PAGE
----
Plucky New York-based cousins Javelin’s live act sounds like a spectacle worth seeing. Using an FM transmitter to broadcast the signal from the show over multiple, brightly coloured boomboxes sounds like just the sort of gimmick that can really endear a band to people. Alas, all I have is their latest 12-inch, which falls somewhere between an EP and a mini-album in terms of length, and so is placed in the unenviable position of being compared with the image of that show.
The initial signs are less than wildly promising, as the first track is ‘Lindsey Brohan’, either the best or worst track name of the year. Contrary to all expectations, though, the song is an upbeat, poppy slice of tropical-tinged electronica, and one which shows that Javelin know their way around a melody. Thankfully, despite brief flirtations, the rest of the EP stays clear of the kind of annoying hipsterism seen in the title not just of this song, but most of their other tracks. One could be forgiven for expecting something like Wavves as a result, but instead Javelin present a genre-hopping, sample-heavy, joyful brand of dancey experimentation.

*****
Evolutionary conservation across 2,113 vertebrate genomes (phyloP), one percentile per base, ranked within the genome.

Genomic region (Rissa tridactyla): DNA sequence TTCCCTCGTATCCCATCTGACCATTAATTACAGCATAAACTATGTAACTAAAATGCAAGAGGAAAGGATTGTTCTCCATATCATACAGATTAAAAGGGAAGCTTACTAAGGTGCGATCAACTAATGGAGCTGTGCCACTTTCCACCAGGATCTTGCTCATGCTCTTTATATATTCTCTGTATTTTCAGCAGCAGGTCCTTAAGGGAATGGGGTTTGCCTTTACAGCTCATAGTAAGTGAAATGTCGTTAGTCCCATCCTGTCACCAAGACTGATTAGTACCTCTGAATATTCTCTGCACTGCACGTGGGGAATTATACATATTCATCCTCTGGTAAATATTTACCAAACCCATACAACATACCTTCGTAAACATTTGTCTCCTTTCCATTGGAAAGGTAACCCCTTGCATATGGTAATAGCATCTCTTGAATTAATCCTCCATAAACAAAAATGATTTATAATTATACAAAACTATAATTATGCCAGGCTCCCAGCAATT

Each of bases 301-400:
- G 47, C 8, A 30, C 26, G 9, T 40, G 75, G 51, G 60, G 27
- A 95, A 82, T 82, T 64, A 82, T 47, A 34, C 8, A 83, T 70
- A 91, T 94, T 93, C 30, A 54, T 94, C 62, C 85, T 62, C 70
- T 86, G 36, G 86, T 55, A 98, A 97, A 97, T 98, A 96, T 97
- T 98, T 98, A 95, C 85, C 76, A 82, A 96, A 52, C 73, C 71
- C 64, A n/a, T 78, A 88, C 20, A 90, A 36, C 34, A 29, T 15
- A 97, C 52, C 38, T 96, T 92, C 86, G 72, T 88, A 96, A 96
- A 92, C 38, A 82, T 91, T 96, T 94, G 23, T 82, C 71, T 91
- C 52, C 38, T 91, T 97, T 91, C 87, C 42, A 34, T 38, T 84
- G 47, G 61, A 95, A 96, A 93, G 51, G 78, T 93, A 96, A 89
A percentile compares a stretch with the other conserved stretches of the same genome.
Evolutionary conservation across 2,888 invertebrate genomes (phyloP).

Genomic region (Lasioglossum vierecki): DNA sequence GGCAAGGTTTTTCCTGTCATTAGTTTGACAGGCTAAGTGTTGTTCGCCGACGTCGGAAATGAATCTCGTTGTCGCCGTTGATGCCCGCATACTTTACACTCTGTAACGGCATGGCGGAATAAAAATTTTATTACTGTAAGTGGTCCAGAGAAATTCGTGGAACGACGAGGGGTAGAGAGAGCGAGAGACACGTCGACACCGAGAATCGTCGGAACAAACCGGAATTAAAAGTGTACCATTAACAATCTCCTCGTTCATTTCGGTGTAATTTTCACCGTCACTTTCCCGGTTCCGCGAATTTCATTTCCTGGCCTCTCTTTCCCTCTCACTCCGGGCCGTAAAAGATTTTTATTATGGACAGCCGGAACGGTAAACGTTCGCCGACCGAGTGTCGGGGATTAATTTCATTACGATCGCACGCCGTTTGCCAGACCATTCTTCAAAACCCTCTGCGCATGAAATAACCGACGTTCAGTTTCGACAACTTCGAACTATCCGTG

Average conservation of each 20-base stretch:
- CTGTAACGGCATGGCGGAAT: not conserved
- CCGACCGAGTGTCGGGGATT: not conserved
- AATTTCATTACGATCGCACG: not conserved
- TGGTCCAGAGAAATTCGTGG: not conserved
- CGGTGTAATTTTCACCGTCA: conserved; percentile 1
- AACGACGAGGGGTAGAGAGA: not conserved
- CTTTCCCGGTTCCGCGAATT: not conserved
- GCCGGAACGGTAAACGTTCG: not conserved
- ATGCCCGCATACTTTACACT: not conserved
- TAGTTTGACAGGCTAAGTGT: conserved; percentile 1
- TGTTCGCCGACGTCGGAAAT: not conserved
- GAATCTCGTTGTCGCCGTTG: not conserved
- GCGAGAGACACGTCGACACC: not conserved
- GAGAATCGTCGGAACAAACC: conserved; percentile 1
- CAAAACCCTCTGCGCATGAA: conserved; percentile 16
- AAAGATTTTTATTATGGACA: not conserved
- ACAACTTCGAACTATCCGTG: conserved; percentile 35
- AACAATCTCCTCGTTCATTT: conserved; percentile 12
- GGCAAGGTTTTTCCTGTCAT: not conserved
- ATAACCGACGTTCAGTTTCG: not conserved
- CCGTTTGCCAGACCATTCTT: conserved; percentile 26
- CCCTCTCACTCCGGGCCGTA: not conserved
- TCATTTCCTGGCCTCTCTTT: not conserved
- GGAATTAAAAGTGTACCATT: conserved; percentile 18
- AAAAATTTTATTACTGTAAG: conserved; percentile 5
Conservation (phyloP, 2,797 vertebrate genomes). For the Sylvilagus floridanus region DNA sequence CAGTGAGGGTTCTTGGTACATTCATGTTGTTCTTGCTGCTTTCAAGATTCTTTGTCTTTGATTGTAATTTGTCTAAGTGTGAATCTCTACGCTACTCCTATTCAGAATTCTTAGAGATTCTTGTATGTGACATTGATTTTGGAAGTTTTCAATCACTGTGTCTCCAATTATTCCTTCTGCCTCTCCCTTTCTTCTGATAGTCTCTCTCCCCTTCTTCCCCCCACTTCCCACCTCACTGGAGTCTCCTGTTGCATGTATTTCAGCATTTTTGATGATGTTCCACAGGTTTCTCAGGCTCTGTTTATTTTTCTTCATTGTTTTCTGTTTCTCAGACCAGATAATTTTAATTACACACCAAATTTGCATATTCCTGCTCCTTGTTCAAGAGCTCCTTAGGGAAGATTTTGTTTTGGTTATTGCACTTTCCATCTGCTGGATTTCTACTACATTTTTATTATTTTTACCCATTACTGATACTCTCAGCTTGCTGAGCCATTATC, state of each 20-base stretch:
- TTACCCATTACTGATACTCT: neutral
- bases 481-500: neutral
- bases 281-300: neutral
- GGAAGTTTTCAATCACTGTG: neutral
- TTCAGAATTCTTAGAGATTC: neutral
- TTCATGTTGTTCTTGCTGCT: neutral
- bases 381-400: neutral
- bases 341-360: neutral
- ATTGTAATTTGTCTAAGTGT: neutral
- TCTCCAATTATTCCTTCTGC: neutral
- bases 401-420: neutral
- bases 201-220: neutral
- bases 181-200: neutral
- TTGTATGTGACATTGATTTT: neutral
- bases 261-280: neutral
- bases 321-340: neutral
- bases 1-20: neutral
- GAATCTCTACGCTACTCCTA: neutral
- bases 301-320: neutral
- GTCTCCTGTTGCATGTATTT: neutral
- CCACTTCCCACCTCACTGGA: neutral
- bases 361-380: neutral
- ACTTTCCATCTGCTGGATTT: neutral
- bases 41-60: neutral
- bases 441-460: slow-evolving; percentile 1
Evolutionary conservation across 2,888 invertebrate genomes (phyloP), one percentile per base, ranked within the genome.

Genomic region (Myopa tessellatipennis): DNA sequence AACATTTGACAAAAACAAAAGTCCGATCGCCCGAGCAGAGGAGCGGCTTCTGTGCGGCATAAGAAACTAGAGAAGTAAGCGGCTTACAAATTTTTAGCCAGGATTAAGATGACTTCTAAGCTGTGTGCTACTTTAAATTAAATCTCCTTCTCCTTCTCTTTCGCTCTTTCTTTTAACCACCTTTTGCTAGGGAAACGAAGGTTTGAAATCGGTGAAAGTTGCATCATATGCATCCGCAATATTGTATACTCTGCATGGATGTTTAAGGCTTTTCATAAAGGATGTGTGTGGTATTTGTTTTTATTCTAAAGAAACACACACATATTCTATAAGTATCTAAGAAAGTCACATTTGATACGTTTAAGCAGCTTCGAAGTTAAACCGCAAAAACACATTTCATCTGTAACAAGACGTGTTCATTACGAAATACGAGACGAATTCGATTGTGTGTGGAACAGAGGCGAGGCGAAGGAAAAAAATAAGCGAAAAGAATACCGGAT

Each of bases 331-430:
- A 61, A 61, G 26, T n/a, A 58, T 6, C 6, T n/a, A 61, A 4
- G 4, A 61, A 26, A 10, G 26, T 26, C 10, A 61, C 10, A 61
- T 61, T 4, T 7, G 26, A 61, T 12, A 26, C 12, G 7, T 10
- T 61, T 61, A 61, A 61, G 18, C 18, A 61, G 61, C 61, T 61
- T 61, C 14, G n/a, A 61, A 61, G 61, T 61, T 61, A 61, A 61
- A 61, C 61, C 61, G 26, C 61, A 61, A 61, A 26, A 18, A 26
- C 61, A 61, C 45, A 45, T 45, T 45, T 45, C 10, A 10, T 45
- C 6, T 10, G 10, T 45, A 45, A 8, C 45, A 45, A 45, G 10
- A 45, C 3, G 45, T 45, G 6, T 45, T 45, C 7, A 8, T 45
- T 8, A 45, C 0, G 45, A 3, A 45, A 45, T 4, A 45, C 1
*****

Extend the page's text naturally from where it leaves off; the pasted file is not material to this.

I’d frankly be surprised if the pair were not at least partly influenced by similar New York duo Japanther – the scrappy enthusiasm and miscellaneous vocal samples are common to both – but the band clearly owe at least as much of a debt to J Dilla, as they have acknowledged in interviews, and which is most obvious in the cut-up vocals and twanging bass of ‘Unforgettable Super Lady’.
There are some other bizarre but equally welcome reference points: ‘Radio’ is pretty Italo-sounding (ironically, it bears a passing resemblance to ‘Broken Radio’ by Den Harrow) and ‘Soda Popinski’ has the kind of oriental electronic feel of Yellow Magic Orchestra, which may be explained by the fact that it is reportedly based around a Nintendo sample. Alas, as well as its slightly-irritating name it is probably the least developed track on the EP and features an extremely annoying vocal sample that all but ruins the track whenever it appears.
However, the best is saved till last with the sparser, funkier, percussion-laden masterpiece that is ‘TWYCE’. Leaner and tighter than the rest of the sonic experiments on show here, it really demonstrates that this band is absolutely full of good ideas. Transferring those ideas into more structured, focused songs will be the next big task for the band, but this solid release establishes Javelin as a band to watch out for in 2010.
7Joseph Rowan's Score